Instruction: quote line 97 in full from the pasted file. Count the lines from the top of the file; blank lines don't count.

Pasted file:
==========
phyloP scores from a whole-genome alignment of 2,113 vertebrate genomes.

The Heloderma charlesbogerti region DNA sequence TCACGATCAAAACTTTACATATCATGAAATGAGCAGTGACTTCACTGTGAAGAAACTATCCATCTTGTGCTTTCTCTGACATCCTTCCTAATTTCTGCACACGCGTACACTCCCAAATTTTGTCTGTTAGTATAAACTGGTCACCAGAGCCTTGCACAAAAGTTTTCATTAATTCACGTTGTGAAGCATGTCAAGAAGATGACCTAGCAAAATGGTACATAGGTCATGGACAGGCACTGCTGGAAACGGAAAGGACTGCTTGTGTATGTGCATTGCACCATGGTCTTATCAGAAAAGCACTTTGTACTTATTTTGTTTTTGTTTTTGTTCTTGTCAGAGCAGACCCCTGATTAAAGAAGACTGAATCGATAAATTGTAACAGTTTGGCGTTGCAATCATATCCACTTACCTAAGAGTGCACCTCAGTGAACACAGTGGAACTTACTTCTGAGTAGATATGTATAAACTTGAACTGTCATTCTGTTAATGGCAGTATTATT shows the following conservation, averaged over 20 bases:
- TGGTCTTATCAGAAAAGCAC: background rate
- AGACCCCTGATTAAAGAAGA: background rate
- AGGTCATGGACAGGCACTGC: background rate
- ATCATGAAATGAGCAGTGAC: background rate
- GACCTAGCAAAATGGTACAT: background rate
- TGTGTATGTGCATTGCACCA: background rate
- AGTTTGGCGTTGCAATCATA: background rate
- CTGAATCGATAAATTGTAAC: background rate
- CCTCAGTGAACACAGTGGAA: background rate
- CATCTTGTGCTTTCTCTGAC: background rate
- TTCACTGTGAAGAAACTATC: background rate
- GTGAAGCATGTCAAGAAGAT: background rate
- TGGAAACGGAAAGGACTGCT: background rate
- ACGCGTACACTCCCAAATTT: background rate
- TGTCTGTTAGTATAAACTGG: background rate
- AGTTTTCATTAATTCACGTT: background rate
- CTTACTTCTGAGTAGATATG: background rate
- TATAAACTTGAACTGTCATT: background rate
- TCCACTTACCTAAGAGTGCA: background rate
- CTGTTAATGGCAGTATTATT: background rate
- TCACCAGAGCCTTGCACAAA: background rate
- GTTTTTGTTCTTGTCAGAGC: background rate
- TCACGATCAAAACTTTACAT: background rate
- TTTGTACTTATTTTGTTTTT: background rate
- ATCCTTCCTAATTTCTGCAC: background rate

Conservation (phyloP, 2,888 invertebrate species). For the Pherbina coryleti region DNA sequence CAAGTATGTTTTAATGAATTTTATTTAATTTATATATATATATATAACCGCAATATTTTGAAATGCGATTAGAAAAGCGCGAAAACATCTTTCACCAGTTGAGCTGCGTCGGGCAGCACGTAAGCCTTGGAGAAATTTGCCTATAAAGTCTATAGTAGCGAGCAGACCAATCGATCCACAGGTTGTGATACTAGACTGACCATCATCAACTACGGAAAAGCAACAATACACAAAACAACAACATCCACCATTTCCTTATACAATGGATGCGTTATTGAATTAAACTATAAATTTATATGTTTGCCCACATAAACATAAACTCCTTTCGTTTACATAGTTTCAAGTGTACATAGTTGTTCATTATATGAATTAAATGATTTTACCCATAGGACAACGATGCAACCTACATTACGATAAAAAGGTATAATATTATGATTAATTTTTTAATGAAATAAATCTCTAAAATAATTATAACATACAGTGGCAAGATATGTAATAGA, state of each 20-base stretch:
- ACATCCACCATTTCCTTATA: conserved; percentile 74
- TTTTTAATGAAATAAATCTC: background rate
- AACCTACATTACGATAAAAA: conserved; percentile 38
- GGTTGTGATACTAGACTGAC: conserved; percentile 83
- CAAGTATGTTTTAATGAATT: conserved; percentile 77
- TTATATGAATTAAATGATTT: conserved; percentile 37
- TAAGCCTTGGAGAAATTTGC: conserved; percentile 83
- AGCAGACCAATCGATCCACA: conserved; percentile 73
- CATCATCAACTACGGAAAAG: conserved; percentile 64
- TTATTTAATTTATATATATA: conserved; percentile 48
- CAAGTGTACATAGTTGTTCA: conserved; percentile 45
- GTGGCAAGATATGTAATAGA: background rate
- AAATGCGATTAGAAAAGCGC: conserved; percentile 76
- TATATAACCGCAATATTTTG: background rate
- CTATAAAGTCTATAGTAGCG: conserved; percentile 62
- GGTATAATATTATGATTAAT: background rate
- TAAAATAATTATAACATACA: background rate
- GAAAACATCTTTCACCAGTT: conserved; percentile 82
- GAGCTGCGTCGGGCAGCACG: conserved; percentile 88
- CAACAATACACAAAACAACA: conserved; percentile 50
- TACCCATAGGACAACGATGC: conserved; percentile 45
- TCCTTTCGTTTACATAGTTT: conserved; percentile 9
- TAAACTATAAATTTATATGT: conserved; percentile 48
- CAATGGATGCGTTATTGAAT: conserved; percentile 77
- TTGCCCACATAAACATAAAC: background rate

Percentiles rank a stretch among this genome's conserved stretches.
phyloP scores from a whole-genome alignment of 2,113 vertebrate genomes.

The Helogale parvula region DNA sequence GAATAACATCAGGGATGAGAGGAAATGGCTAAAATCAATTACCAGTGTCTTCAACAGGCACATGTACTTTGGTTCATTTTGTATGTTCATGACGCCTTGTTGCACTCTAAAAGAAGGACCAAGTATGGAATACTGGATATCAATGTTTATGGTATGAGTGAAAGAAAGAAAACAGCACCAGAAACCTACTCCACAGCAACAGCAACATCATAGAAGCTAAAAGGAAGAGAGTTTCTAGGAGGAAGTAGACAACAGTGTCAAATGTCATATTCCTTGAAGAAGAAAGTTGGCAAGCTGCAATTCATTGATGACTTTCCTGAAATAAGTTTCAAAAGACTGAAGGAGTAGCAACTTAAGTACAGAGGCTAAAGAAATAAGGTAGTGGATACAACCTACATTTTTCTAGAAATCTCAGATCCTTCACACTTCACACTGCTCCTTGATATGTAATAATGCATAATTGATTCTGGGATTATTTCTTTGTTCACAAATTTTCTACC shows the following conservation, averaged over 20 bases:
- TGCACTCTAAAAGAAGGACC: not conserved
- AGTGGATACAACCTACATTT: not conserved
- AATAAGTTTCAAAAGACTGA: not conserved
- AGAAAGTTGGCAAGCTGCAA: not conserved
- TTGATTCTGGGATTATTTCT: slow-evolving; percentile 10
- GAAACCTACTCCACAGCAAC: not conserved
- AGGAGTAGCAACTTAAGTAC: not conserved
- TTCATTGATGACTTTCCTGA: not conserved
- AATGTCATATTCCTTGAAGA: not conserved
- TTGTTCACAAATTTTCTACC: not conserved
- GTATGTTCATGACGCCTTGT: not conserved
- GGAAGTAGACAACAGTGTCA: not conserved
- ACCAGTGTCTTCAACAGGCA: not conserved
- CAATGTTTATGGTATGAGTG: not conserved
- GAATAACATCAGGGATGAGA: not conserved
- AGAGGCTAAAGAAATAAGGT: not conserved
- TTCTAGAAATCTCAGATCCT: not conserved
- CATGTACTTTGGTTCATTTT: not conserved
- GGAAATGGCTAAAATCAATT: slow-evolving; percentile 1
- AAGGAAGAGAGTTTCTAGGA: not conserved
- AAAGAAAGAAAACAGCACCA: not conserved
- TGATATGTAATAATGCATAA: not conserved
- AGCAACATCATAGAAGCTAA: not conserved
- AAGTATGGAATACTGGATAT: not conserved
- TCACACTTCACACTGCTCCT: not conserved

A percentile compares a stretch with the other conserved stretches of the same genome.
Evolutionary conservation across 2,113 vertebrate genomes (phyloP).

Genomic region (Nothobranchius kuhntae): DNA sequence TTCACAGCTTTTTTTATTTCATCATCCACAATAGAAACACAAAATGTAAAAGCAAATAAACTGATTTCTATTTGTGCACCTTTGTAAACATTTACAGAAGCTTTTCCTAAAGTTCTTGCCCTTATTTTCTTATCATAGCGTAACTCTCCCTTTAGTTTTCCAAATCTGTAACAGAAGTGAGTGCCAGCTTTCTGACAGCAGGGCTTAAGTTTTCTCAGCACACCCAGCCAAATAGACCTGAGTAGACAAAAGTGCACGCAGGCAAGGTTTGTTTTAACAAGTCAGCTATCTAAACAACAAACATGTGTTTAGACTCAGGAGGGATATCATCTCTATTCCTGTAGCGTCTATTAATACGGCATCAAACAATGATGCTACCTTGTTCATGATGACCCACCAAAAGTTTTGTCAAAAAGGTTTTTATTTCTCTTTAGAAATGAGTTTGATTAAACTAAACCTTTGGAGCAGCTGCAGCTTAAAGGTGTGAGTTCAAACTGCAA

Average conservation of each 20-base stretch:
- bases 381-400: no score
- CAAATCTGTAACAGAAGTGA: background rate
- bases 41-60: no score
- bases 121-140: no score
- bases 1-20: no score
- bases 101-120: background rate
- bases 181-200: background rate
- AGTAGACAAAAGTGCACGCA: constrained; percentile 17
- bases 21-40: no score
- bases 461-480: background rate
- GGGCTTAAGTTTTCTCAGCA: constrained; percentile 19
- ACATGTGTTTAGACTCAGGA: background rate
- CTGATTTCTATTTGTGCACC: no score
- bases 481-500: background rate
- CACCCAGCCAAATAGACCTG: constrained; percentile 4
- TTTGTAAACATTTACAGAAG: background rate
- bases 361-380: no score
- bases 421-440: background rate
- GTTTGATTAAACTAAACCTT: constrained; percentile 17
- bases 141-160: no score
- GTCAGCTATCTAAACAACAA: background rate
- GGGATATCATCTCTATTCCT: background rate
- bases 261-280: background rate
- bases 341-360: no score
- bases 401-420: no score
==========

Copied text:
- ACATGTGTTTAGACTCAGGA: background rate